Course numbers: AAAS 346S, HISTORY 396S, ICS 351S, POLSCI 336S, PUBPOL 326S
Course attributes: CCI, R, W, CZ, SS
In 1966, Robert Kennedy gave a speech to thousands of University of Cape Town students. He began with something of a history lesson. “I came here because of my deep interest and affection for a land settled by the Dutch in the mid-seventeenth century, then taken over by the British, and at last independent; a land in which the native inhabitants were at first subdued, but relations with whom remain a problem to this day; a land which defined itself on hostile frontier; a land which has tamed rich natural resources through the energetic application of modern technology; a land which once imported slaves, and now must struggle to wipe out the last traces of that former bondage.” Kennedy paused before delivering the punch-line – a punch-line that drew laughter of self-recognition. “I refer, of course, to the United States of America,” Kennedy concluded.
Scholars, pundits, and historical actors have long drawn parallels between the United States and South Africa – two countries founded on the premises of racial inequality. In this course, we will explore the machinations of race from the quickening of industrial development to the present. We will consider the benefits and pitfalls of thinking comparatively, as well as cover such topics as segregation, transatlantic religious and cultural exchanges, living apartheid and Jim Crow, struggles for liberation, the American anti-apartheid movement, memory and the struggles for social change, and the notion of “post-racial societies.”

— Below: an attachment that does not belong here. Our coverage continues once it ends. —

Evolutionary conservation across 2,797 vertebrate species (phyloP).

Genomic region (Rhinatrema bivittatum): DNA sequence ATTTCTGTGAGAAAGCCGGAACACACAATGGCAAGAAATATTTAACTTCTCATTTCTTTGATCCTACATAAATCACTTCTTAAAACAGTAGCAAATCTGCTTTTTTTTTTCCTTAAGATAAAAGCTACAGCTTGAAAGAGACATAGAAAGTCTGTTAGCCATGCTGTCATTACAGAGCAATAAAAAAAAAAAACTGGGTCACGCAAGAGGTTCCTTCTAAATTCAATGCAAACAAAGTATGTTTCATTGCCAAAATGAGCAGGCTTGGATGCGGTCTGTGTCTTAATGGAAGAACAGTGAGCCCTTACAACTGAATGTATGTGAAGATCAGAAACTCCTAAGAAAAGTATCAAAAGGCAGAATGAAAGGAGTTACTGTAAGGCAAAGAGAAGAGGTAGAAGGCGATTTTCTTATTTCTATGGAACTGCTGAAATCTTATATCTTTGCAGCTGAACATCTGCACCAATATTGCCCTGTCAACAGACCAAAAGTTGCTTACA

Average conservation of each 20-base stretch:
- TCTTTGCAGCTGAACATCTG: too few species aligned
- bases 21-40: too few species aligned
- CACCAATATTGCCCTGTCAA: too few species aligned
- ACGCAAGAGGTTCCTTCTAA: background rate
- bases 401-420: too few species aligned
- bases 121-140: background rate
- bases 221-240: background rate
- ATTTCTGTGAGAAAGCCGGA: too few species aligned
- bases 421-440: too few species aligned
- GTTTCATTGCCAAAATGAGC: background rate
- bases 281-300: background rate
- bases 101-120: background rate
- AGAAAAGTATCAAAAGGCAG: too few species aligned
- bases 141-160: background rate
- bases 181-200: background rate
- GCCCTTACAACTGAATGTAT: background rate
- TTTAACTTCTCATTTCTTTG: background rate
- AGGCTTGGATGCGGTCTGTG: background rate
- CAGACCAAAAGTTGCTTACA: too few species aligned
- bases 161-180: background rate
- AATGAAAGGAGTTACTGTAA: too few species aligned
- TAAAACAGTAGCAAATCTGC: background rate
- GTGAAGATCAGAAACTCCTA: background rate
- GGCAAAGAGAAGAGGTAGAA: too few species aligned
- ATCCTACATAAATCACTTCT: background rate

Professor Shapiro studies American social and southern history, as well as South African history. She is now engaged in three distinct projects. The first consists of a biography of Archbishop Walter Khotso Makhulu, archbishop of Central Africa between 1980 and 2000. A graduate of the same seminary and a direct contemporary of Nobel Peace Prize winner, Archbishop Desmond Tutu who served as Archbishop of Cape Town,
Second, explores South Africa’s apartheid-era emigration policy and its relationship to notions of citizenship and state formation, as well as the ways in which passports and other kinds of travel documents formed part of the oppressive apparatus of the successive National Party governments.
Third, Professor Shapiro is researching the transnational careers of seven influential South African medics who came to North Carolina in the 1950s and ‘60s to work at Duke and UNC, Chapel Hill. Primarily epidemiologists and family and community medicine doctors, this cohort adopted a “social medicine” approach. These pioneering doctors generally left South Africa when the National Party introduced apartheid in the late 1940s/1950s. Several ended up in North Carolina, where they had long and illustrious careers.